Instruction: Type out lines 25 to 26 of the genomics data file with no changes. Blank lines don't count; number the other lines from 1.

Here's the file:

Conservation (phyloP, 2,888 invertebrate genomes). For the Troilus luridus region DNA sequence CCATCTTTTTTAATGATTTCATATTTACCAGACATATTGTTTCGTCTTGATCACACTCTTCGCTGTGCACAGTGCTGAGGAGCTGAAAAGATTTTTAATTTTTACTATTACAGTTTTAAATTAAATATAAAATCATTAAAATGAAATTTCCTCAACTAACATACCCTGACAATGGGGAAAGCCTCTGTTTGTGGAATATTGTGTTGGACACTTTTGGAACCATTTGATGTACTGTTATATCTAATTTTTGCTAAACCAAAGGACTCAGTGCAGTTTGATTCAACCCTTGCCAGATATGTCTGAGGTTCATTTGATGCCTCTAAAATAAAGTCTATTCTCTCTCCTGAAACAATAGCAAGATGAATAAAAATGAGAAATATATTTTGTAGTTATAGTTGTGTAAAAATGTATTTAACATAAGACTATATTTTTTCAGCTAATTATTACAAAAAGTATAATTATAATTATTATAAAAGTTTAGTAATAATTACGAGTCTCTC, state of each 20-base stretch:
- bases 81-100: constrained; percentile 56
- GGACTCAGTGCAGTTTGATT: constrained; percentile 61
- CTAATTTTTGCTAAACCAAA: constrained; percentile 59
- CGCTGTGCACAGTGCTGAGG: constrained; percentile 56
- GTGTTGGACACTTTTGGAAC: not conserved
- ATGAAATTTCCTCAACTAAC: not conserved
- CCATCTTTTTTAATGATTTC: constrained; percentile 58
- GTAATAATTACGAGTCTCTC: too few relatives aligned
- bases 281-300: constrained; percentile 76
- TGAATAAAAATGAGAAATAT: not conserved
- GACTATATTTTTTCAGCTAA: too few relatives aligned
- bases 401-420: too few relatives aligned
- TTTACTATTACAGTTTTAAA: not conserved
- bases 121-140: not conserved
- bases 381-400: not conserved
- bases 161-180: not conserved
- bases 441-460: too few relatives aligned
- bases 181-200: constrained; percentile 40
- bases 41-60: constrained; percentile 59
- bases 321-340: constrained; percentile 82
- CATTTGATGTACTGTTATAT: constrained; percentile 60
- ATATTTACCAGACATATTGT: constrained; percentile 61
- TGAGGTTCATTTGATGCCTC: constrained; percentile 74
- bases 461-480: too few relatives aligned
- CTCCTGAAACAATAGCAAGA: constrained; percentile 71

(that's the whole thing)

- bases 461-480: too few relatives aligned
- CTCCTGAAACAATAGCAAGA: constrained; percentile 71